The meaning of raving and the essence of the rave scene have been speculated about to no end. Everyone has a different opinion. Some people say it is all about the music. Some say it is all about the vibe. Some people say it is all about plur. Some say it is all about e. Whatever they say, one thing is for sure: They come to raves and they have a good time. So the question must be asked: Is there really one correct answer to what raving is about? And does it matter?

I have asked many people what their answer would be, and each one was unique. The experience of raving can be very enveloping, complicated, and overwhelming, so we can't expect anyone to have the same answer. We all gather different things from attending raves, and we all interpret what we gather to form our own meaning of raving.

The wide range of opinions can lead to a serious issue, though. Some may think that if we have different meanings of raving, we can never be unified. With unification widely agreed as one of the goals in raving, this is a problem. However, unity does not mean that we are all the same. Unity means a total of different parts; a oneness of different elements; a whole encapsulating entity. To unify the raving community, we do not need to all share the same opinion, or listen to the same type of music, or dress the same way. We need to appreciate our diversity, respect each other's differences, and come together as one to form a united whole. When we truly have come together, we will have reached our goal.

So then the question becomes, how do we attain unity, and repect each other's opinions? I think what divides us is the hatred between different groups of ravers, and the lack of effort to understand one another's group. Junglists are renowned for hating candy kids, and hardcore junkies are renowned for hating..everyone else. Sober ravers usually hate people who are on drugs. Old schoolers hate new ravers. Does the hatred ever stop?

One thing that I think we could do to change this, is make an effort to interact with other groups. If you are in a room with different types of people, go meet them and have a conversation. If you don't usually listen to a certain type of music, go listen to it for a while. If you want to know why someone wears or doesn't wear candy, ask. For example, I myself am a psychadelic trance raver, but at a mainstream rave I love being in the house room or the jungle room, and I have friends which scope from candied-out young'uns to die-hard junglist guys to old school hardcore people who wouldn't wear candy if their life depended on it. I totally respect each of their choices, no matter how they dress or where they are or what music they dance to at a rave. If you join me in doing things like this, I feel that we can encourage unity, and respect for all ravers.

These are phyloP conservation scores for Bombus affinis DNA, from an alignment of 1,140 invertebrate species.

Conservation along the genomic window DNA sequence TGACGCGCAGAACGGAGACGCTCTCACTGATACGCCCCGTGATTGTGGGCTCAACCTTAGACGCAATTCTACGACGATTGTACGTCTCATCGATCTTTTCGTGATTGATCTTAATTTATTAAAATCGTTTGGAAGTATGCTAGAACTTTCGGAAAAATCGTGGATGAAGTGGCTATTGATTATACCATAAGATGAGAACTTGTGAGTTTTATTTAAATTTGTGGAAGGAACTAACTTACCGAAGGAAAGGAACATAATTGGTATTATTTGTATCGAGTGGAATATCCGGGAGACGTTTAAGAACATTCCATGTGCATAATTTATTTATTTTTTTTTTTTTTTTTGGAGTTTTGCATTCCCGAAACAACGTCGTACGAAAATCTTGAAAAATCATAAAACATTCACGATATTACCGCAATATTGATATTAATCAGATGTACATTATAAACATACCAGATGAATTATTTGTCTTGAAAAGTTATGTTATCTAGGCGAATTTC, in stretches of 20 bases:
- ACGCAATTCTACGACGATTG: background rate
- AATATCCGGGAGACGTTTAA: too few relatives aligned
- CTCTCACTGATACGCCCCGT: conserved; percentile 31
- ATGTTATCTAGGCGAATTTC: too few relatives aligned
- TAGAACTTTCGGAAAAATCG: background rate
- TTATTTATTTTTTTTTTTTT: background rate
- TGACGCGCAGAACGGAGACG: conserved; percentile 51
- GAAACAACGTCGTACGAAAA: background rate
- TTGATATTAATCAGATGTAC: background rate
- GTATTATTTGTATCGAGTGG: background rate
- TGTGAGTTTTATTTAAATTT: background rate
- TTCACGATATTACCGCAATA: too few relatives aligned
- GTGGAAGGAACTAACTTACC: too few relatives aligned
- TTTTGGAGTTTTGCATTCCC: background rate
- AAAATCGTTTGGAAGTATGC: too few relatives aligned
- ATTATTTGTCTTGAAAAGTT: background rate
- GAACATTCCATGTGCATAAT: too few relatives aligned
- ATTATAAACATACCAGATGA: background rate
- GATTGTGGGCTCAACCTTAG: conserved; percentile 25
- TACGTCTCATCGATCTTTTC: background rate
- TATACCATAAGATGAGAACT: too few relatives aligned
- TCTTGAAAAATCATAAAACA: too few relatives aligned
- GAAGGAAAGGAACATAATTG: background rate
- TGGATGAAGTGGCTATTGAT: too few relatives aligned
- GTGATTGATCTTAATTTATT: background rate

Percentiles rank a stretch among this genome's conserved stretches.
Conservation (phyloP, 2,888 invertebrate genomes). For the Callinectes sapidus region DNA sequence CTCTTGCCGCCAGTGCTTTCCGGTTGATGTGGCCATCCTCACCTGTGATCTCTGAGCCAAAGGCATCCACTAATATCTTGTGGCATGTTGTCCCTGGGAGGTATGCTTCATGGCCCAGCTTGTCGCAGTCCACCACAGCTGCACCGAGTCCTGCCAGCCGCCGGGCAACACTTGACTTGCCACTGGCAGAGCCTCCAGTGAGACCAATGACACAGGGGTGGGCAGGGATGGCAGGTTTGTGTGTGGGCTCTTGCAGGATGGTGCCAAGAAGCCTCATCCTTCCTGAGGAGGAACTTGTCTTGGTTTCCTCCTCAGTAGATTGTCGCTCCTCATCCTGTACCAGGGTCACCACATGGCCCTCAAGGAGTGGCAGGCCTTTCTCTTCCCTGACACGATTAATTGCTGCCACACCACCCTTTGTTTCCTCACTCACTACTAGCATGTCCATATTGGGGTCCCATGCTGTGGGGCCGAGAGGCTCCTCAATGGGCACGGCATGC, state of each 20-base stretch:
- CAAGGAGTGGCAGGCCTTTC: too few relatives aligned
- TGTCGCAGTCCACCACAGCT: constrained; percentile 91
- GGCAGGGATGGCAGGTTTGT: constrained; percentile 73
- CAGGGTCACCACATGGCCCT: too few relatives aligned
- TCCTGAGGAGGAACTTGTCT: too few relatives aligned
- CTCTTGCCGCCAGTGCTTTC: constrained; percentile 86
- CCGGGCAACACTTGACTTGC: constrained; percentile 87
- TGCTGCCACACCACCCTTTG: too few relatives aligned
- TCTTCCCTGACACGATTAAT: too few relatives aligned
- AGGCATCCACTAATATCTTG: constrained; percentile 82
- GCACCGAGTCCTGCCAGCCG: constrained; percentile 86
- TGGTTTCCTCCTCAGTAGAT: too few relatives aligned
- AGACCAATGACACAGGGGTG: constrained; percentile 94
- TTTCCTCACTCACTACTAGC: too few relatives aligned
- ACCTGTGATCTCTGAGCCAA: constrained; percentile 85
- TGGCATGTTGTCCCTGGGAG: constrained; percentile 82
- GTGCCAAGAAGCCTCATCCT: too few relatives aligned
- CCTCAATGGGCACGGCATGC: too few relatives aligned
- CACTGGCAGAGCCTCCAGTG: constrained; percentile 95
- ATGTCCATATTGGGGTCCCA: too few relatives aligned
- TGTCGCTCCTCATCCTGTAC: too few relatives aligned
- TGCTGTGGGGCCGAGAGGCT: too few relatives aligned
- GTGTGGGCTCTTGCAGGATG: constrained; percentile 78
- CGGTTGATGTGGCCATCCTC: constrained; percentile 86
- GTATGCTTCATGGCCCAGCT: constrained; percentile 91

The reason why this is important is simple. Raving has beliefs, practices, and ideals which we hope someday will change the world. Yes, we are all different people from different backgrounds, and raving and its ideals is different to each of us. This is true with any culture: there are different beliefs, groups of people, types of tradition, and aspects of its mission. However, there is always a core foundation on which the culture is set. In raving, we rest on a foundation of practicing the art of Music and Dancing, engaging in Friendship, having Fun, being in a wild environment of Chaos, having total Freedom, and believing in and sharing Peace, Love, Unity, and Respect. Every other add-on to this amazing and inspiring revolutionary culture, is just another peice in the huge crazy puzzle.

So remember why you are a part of this community, and what you think it means, each time you go to a rave. Share your thoughts with others, and try to understand what someone else is about. Let yourself be influenced and influence others. Make sure that you are doing all you can to create your ideal raving environment. And if you leave the rave with some new views, or inspiration for some art, or a feeling of happiness--Share this experience and remember it for years to come. You have done all you can, and gained a lot. I hope you are thankful, and willing to come do it all again. Rave on!

In case you wanted to know... the art for this article was created 5/1999, after EDC 1999.
EDC 1999 was my first west coast party, and I felt a really good vibe there.
After the shrooms had worn off, I had the urge to create what I thought of raving.
I bought a few packs of "George of the Jungle" trading cards, based on the 1990's movie.
I scanned them into Photoshop and fooled around for a few weeks- until they looked like trippy
ravers having a good time together. I recycled the original Photoshop file to work with this article.
These ravers understand what ZuZu is saying, and so did I before I
became an expert on the rave scene...

Here is the original image "George Loves Jungle"

Back then I did not know that Junglist were mean, but I always loved Jungle.

If I were to do this now, I am sure that the Kande Kids and Junglist would be clearly separated.
Kandies vs Cammies is a joke, remember? (I'm reminding myself)

Mark E 37